Many people assume that the nutrition label on our food products cite the “% daily value” of the nutrient that is the optimal amount for our health and well-being.
This is most certainly not the case.
Keep in mind that often times on these labels the vitamins and minerals listed are actually added to the product. This is what is meant when the company says their product is “enriched.” You can determine whether the vitamin or mineral is one of the added supplements by then looking at the ingredient list, and knowing the chemical name for each nutrient, can see whether they’ve simply added a vitamin/mineral to their product, or if absent, is a naturally occurring vitamin/mineral in the food itself, the latter of which we prefer.
As a side note, the reason I personally prefer the whole food version of the nutrient is that I firmly believe their are aspects to these nutrients, perhaps on a micro level so small that we don’t yet understand, that adds to the natural bio-availability of the nutrient that can in turn benefit us more. It seems to me that the naturally occurring source of the nutrient, as nature built it, is what was intended for our bodies to use to begin with, as compared to a manufactured nutrient that has been added to the food that yes…the body can and does use…BUT *may* do so at the expense of other nutrients, as the body tries to “find” the micro nutrients necessary to help the artificial nutrient “work” in the body.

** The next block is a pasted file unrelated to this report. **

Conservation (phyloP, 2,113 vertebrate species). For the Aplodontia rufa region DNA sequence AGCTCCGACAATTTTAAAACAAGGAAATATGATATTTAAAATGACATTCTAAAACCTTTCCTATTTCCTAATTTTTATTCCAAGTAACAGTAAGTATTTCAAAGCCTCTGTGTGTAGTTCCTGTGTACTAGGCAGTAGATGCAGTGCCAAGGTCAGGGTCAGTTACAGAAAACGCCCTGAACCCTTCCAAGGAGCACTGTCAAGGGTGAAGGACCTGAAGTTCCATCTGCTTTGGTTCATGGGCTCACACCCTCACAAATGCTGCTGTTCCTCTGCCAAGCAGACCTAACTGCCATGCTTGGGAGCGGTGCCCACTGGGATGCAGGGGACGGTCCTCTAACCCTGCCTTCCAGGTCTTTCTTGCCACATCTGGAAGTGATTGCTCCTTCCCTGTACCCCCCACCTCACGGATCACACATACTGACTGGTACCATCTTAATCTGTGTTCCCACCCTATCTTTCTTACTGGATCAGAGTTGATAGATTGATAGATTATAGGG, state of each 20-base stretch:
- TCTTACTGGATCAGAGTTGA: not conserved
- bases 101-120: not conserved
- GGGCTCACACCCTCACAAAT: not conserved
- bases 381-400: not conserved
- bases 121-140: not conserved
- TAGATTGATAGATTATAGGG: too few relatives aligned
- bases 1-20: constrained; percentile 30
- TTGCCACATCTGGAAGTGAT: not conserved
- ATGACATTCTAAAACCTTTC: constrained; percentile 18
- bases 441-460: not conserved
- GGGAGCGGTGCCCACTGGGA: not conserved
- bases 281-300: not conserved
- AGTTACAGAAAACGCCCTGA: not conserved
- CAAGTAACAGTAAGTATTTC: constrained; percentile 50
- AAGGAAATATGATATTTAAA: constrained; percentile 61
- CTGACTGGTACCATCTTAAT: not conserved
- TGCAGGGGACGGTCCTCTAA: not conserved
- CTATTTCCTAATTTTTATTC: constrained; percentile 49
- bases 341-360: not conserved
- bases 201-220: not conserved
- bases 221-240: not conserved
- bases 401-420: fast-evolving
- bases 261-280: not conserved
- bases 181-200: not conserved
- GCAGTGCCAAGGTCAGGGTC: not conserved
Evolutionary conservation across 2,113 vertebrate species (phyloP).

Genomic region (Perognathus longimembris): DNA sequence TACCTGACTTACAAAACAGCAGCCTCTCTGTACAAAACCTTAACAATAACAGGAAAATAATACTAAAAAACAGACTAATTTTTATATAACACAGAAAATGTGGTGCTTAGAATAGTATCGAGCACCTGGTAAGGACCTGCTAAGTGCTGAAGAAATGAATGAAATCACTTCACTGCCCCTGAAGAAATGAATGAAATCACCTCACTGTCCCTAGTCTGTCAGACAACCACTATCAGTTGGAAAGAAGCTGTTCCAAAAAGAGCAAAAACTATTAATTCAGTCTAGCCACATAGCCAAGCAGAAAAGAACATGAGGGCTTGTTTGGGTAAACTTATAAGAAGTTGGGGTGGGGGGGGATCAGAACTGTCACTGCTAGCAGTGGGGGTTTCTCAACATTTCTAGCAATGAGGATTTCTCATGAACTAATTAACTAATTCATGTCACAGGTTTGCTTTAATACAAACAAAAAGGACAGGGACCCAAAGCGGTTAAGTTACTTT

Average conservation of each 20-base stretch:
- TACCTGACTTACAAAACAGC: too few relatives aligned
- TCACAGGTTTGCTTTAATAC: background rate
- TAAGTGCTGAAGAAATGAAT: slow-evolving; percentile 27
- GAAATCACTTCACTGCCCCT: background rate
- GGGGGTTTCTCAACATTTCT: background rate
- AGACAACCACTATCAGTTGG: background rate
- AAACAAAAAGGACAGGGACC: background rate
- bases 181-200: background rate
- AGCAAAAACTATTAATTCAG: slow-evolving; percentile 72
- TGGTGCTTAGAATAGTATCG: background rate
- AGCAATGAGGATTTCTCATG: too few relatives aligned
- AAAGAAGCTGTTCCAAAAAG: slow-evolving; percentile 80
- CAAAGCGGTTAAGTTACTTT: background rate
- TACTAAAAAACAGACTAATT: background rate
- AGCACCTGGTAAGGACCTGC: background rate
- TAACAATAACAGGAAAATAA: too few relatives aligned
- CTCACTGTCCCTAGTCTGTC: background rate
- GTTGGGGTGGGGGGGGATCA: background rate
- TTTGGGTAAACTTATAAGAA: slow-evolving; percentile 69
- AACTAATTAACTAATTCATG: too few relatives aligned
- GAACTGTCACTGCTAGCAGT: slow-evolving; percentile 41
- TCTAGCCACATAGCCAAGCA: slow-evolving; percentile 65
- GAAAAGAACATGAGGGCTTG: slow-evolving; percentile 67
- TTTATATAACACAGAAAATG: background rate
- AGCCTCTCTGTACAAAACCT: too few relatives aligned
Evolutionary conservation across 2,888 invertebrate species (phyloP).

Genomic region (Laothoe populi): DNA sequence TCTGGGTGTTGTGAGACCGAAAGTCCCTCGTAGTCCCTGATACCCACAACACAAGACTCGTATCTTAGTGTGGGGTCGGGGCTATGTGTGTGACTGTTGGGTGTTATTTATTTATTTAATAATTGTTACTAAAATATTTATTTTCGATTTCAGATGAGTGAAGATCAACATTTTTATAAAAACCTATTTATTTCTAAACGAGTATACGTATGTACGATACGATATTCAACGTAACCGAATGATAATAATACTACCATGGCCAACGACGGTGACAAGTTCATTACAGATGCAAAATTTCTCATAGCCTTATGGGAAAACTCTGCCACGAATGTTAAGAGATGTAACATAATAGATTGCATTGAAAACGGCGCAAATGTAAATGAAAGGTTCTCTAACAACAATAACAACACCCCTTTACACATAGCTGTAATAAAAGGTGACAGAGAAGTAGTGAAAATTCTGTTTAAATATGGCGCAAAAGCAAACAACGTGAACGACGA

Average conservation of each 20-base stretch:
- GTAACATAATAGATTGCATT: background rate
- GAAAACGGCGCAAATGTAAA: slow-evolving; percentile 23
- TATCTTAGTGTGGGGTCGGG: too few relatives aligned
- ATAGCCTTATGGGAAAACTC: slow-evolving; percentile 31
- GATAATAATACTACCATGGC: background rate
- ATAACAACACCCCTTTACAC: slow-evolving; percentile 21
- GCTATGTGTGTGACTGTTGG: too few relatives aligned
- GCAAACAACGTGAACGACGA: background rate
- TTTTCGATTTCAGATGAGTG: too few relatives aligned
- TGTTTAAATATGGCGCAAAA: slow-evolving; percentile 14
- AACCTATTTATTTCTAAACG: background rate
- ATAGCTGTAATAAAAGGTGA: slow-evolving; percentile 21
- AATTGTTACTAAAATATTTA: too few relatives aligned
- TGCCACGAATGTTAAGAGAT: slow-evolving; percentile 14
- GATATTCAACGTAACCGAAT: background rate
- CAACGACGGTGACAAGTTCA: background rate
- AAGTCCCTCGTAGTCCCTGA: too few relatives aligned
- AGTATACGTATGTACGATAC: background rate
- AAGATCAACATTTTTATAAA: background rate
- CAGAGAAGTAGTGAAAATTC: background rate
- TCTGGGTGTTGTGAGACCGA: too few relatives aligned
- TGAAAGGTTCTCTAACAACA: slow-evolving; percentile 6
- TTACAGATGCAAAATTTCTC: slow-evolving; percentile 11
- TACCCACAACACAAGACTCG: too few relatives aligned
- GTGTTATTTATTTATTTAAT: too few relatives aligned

Please feel free to re-read that entire paragraph, and apologies for not being able to put it more simply.
An example of determining whether or not the nutrient on the Nutrition Facts label is naturally occurring in the food, or whether it’s been added to the food and listed on the ingredient label…and easy one…vitamin C.
Vitamin C comes in several popular forms, but in foods the most common I have seen is the ascorbic acid variety.
If you see a listing for “100% Daily Value of Vitamin C,” and then look on the ingredient side of the label and see “ascorbic acid”…you know that the vitamin C in the food is likely to be *mostly*…if not *all*…an added vitamin to the food product.
Ascorbic acid happens to be one of those rare vitamins that we can often use in larger quantities without any seeming negative impact, or “robbing” of other nutrients in the body (though for some people, with varying conditions depending on their overall health, it can and may in my opinion) but is also water-soluble, therefore just about impossible to “overdose” on.
So it makes for a great example.
Learn the chemical names for the rest of the nutrients, and you will be able to spot them readily on the ingredient side of the label, and know whether it was added/”enriched,” or was a naturally occurring nutrient in the food itself.
Our opinions on the enrichment of our foods pending…especially as it pertains to calcium, something we largely disagree with.